The story of residential streets in Munich

Munich’s infatuation with creative traffic calming techniques reached its peak in the 1980s. Radical measures to restrict the movement of automobiles never quite took hold here – in part perhaps do to the public’s love of driving (you’ve probably heard the term “fahrvergnügen”). But I believe, based on my observations, it was primarily due to the adoption of a larger-scale, yet less intrusive, strategy to simply establish a lower speed limit that is more suitable for neighborhoods.

In the 70s and 80s, there was a backlash against the intrusion of motor vehicle traffic in many cities across Europe. Munich was no exception. One clear sign is the missing link that still remains in the “Innenring” (the highway that encircles the “Altstadt” or historic center), which I guess means it is not technically a ring.

In the 1980s, Munich initiated numerous efforts to mitigate the negative impacts of motor vehicles on the City’s quality of life. During this time, the “Verkehrsberuhigter Bereich” (traffic calmed area) was officially approved in West Germany as an option to make the quietest residential streets operate at 7 km/hr.  Commonly (although not legally, as I was reminded on multiple occasions) referred to as “Spielstrasse”, this is Germany’s version of the Dutch woonerf – a shared space street where cars and pedestrians are given “equal rights” to use the entire roadway. It is stated in law that drivers must not endanger pedestrians, and pedestrians must not hinder vehicular traffic.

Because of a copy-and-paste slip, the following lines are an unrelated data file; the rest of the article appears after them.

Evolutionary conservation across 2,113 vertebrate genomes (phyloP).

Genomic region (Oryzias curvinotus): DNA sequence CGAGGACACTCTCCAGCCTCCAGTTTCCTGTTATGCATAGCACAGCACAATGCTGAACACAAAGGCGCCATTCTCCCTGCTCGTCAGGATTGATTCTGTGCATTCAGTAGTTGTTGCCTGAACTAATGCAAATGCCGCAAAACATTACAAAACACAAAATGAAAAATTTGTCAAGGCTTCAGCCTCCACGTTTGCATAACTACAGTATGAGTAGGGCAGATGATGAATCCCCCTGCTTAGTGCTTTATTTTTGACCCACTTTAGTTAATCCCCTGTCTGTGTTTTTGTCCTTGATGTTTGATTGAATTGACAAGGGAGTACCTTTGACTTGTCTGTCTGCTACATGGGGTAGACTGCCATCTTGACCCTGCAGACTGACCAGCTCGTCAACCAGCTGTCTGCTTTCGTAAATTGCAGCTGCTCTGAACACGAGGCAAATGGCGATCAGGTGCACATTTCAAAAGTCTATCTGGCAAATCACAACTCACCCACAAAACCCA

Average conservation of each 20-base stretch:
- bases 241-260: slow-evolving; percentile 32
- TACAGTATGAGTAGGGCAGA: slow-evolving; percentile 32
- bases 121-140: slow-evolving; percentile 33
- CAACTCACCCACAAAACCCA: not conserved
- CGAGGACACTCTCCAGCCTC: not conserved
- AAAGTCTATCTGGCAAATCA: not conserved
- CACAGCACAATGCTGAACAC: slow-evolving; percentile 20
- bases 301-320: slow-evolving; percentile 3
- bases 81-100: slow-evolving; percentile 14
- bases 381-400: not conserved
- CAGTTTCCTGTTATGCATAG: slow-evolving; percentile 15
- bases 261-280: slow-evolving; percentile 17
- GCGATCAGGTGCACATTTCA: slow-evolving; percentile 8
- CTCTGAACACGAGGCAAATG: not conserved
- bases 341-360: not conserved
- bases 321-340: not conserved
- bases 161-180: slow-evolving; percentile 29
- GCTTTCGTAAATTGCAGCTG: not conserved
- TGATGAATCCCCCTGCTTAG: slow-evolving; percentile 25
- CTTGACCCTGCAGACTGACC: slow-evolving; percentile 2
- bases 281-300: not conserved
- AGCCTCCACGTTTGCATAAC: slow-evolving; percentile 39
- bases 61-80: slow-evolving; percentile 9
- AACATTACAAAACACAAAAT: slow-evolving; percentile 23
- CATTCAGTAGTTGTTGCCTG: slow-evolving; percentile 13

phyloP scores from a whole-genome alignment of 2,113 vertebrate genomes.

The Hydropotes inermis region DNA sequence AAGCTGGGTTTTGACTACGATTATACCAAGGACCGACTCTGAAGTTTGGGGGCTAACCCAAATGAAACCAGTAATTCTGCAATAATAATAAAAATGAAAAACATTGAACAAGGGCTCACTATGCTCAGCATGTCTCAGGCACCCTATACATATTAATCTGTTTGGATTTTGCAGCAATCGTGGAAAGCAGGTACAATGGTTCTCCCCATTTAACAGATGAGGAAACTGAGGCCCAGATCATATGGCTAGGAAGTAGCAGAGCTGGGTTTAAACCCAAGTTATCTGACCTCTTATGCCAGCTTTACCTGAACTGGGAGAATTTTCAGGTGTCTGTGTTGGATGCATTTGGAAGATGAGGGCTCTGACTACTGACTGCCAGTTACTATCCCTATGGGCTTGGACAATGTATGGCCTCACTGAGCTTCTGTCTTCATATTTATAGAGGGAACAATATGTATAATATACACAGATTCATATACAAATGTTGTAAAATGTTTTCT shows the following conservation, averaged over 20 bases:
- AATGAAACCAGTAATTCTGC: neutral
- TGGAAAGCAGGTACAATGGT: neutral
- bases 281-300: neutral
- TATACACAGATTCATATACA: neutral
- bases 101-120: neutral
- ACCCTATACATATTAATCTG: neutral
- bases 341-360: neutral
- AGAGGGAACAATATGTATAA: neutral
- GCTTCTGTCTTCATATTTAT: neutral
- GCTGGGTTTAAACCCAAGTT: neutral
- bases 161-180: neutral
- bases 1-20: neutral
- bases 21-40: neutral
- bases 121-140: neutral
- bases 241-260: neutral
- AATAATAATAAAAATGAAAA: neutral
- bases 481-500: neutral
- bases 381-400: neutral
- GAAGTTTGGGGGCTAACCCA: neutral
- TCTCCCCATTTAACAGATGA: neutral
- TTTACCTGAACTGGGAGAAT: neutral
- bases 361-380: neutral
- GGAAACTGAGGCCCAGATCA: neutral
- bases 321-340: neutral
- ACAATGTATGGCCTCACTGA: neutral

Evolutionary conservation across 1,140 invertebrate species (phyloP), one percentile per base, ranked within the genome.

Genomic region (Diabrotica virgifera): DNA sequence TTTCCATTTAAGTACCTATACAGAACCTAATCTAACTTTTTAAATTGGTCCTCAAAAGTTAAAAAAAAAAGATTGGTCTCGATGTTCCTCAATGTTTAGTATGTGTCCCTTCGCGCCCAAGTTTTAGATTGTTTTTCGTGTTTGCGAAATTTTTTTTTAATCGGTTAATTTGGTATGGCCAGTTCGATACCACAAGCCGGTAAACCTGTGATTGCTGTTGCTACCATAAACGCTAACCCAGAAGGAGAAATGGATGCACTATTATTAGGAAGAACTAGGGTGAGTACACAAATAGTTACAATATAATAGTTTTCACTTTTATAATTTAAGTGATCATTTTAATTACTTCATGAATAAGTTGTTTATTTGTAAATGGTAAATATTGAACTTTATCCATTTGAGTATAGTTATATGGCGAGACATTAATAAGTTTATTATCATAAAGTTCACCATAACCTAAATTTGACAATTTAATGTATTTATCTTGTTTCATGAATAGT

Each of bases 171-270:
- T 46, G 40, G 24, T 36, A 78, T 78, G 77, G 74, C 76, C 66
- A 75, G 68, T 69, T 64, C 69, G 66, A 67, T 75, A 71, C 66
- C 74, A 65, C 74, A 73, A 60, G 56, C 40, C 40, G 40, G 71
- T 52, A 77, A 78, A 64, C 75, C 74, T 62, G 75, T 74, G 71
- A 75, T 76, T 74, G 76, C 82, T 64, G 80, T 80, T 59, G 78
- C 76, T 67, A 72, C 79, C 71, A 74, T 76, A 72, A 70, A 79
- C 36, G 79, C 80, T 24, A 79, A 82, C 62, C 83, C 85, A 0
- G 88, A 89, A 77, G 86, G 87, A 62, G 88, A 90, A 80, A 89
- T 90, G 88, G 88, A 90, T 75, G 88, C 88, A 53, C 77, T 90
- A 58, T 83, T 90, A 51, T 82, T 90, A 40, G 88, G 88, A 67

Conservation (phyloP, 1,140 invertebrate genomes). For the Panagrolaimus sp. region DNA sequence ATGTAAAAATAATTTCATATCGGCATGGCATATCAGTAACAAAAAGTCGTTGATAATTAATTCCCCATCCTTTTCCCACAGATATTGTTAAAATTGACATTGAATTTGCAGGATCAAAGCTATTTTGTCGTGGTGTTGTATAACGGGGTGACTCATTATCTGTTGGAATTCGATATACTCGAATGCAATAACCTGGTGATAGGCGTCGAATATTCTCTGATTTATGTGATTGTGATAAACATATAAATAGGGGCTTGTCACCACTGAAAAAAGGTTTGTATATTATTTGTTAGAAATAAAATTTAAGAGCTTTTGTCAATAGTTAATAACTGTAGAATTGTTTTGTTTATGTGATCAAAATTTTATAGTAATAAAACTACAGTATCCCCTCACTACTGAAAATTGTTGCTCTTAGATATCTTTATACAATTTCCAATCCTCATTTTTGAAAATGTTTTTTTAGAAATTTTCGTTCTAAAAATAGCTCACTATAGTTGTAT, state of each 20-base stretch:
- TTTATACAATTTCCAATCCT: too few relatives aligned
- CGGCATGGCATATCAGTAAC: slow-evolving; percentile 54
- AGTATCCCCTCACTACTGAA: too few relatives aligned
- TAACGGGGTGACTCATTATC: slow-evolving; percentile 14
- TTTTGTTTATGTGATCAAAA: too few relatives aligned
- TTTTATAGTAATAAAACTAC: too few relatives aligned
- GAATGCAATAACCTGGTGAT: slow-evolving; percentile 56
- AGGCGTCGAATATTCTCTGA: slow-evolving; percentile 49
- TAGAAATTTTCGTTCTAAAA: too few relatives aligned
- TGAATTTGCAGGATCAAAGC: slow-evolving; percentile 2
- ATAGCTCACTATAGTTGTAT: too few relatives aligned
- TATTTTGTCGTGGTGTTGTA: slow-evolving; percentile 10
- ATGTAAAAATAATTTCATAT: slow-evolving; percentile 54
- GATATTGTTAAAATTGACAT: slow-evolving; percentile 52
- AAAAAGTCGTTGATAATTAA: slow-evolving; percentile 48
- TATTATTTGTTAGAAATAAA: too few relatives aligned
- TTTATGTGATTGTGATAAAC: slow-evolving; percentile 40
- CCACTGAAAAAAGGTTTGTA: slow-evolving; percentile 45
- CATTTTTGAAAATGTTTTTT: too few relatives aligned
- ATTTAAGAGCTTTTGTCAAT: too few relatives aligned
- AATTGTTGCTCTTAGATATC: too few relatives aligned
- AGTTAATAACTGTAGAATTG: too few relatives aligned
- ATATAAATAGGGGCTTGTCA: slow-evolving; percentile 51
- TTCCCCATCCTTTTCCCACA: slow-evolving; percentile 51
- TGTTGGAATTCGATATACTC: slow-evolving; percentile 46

In the 80s, the entire country seemed ready to follow the Dutch-path towards strict restrictions on motor vehicles in neighborhoods. In 1986, the Federal Ministry for Planning and Engineering published a progressive report, titled “Changes in City Traffic”, that argued for slower speeds on city streets. The publication highlighted the “shift” to non-auto modes in Odense, Den Haag and Copenhagen (sounds familiar, huh) and embraced traffic calming as the model for the “streets of the future”, even suggesting cross-sections that accommodate all users. One page heading reads, “When space is limited, the logical solution: shared space. With more traffic: narrow roadways with dashed bike lanes.” The problem was that this publication was ahead of its time. In fact, it is probably too progressive for many German cities today.

As the 1980s came to an end, a new tool, Tempo 30 Zone, became available thanks to federal law. The new regulation allowed cities to introduce 30 kilometers per hour speed limits “throughout” residential areas. By 1988, Munich began converting entire neighborhoods to 30-kilometer zones. Now, it is expected that all through-traffic will be carried on major streets. This strategy allowed the City to simply treat the entry points where residential streets intersect with major streets.